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Charles Kakira and the sowing of his mustard seed

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Charles Kakira and the sowing of his mustard seed

There was a very good man in Kabaare of my childhood called Charles Kakira. He was the general manager of Uganda Bookshop, opposite the Uganda Transport Company bus park, which was a magnet that pulled our young minds towards a love of reading without the pressure or fear of failure. 

 

The Uganda Bookshop was a mandatory stop on our adolescent explorations of our beautiful, peaceful, and underpopulated town. I see Mr. Kakira standing behind the counter, his beautiful smile and twinkle in the eye, inviting me to partake of the latest arrivals. I hear his friendly voice inquiring about my health and academic progress, with a genuine desire to see me succeed, just as he wished for his own children. His arrangement that allowed me to take books that I wanted, to be paid for later by my father, was a priceless investment for which an ordinary “thank you” is inadequate expression of my gratitude. I was not the only one who enjoyed this privilege.

 

Kakira, like many of our elders, took active interest and pride in our lives. He considered it his responsibility to bring Banyakigyezi girls and boys into the mainstream of Uganda’s literate world. I still do not know how that relatively small room that was the entire bookshop accommodated so many of us at once. We did not consider it to be just a place to buy reading and other scholastic materials, but a meeting place to learn from him and from each other. I do not know how he managed to persuade parents that selling non-compulsory books to us was a necessary part of our growth and development. After all many thought that reading Achebe, Ngugi, Dickens or Paton was, at best, a waste of time. Kakira knew otherwise.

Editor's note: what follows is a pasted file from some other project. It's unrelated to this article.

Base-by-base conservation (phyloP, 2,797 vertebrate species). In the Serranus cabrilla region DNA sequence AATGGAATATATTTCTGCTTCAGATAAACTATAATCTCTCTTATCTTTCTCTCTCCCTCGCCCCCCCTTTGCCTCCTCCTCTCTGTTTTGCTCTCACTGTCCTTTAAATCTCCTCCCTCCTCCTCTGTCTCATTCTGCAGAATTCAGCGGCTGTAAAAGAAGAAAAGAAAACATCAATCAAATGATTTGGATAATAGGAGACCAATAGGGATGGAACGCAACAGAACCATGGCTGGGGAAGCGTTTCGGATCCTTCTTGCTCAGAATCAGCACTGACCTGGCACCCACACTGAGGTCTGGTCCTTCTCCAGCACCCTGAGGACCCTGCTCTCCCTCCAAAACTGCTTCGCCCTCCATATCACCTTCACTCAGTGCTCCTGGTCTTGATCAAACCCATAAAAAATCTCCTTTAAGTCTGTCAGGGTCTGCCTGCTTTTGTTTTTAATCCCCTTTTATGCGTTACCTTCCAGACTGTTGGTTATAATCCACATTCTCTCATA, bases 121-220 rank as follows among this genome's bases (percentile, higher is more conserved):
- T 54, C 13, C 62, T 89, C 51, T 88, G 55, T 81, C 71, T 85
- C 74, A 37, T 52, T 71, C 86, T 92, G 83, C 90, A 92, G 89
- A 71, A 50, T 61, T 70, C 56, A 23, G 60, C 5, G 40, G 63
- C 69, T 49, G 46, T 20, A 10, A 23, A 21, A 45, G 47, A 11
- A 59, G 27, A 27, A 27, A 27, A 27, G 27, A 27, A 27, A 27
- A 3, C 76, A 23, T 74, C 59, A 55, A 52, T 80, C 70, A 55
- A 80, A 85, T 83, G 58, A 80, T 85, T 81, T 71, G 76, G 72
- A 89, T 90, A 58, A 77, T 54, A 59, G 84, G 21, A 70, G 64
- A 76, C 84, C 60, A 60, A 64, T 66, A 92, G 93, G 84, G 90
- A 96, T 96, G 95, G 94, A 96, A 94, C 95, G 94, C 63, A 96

Sadly, Uganda Bookshop in Kabaare, like many other wonderful institutions of our childhood, seems to have died with Kakira. Last time I checked, its successor, now located elsewhere in town, still offered textbooks, exercise books and such, but no great literary works to separate me from the cash in my wallet. Then, horror of horrors, when I asked the helpful lady behind the counter whether she knew or had heard of Mr. Charles Kakira or his colleagues Sebikari and Muzahura, she drew a blank. 

 

If my people cared about the great heroes of our past, they would have already named a street and a building in Kabaare in Kakira’s honour. Why, a public library bearing his name should have already become a central gathering place for the knowledge hungry folks, of whom there must be thousands in that beautiful town. 

 

In my opinion, Kakira was the engine that propelled the reading culture that became second nature to my generation, an affliction we have happily lived with, much to our advantage and pleasure. I refer to reading that we do either for pleasure or acquisition of knowledge but not directly related to mandatory professional or academic reading. 

 

Ugandans are renowned for their excellence in mandatory scholarly reading at all levels of learning. However, I am told that our culture of reading for pleasure has declined. Now, I have not seen a published study or survey to support that claim. All I have are anecdotal observations by a few book publishers and booksellers who have affirmed that claim to me, based on the low sales of their inventories. The problem with that is that it assumes that hard copies of books are the only sources that Ugandans read. I do not know whether we have factual evidence that digital books are rarely read by Ugandans.